Social Security Benefits
What determines Social Security eligibility
Generally, any person who has paid into Social Security for at least 10 years qualifies for Social Security benefits. Benefits can be claimed when you turn 62, but the Social Security benefit amount will be at a reduced amount.
If you want to receive 100% of the benefit, you'll need to wait until you reach your full retirement age to claim benefits. Your full retirement age depends on the year in which you were born.
You can also elect to receive your Social Security benefits after your full retirement age, entitling you to delayed retirement credits. These credits increase your payment for every month beyond your full retirement age that you delay. Overall, delaying increases your benefit by 8% for every year you hold off, until age 70.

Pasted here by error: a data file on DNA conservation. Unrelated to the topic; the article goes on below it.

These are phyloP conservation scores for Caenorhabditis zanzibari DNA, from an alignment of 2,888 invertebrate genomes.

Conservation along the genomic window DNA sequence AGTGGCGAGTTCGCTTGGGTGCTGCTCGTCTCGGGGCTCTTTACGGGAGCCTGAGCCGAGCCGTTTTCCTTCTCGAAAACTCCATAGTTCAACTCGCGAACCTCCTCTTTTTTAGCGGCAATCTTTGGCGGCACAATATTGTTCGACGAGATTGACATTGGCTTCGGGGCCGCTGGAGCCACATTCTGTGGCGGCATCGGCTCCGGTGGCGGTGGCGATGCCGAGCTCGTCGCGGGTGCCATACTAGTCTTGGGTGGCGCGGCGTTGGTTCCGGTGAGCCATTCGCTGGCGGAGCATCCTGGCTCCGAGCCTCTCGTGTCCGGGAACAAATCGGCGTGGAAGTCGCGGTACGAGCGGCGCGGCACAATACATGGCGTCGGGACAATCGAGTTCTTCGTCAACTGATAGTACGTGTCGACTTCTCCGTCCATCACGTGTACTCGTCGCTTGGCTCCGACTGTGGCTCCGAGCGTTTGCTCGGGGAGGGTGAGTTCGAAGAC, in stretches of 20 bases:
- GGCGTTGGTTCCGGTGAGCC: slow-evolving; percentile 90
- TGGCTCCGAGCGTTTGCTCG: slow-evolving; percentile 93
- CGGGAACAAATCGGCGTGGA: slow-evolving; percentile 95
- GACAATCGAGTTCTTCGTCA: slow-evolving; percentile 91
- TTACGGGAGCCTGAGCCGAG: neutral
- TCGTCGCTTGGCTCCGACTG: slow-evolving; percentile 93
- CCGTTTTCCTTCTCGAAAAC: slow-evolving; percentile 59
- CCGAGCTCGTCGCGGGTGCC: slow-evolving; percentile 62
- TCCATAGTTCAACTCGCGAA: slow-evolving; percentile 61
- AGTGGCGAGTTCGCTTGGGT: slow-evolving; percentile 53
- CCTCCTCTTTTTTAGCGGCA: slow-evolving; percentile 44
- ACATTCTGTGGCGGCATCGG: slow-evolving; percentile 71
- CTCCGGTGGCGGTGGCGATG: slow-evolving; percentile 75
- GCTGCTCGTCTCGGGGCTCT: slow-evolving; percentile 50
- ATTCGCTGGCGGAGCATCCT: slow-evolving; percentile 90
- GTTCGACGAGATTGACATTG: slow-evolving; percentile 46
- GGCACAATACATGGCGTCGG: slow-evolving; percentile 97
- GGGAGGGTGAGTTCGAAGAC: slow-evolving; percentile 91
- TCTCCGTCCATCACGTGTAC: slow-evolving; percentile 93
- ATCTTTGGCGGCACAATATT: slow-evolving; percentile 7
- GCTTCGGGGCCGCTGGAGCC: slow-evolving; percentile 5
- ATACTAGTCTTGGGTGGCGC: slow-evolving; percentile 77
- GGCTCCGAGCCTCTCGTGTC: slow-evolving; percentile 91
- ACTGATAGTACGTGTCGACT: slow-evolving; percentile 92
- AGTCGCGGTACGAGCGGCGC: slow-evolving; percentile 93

Apply about three months before when you want your benefits to start. When to apply, depends on your needs. There are pros and Consultation with to delaying on collecting your Social Security benefits. But, you must take Medicare benefits at full retirement age or risk incurring penalties. Even if you are not receiving your Social Security retirement benefit when you turn 65, you need to apply for Medicare. This can be done online at the Social Security Administration's website. Your initial enrollment period begins three months before the month of your 65th birthday and extends for three months thereafter. Failure to timely apply for Medicare means a permanent penalty of 10% of the Medicare Part B premium for every year you were supposed to enroll but did not.
The materials on this website are intended for general informational purposes only. These materials do not, and are not intended to, constitute legal advice. Visitors to this website should consult with competent legal counsel. This article is not intended to, and does not create, an attorney client relationship with Weiss, Tom & Trapanese, LLC or any of the firm's lawyers. This website is not intended as an offer to represent you.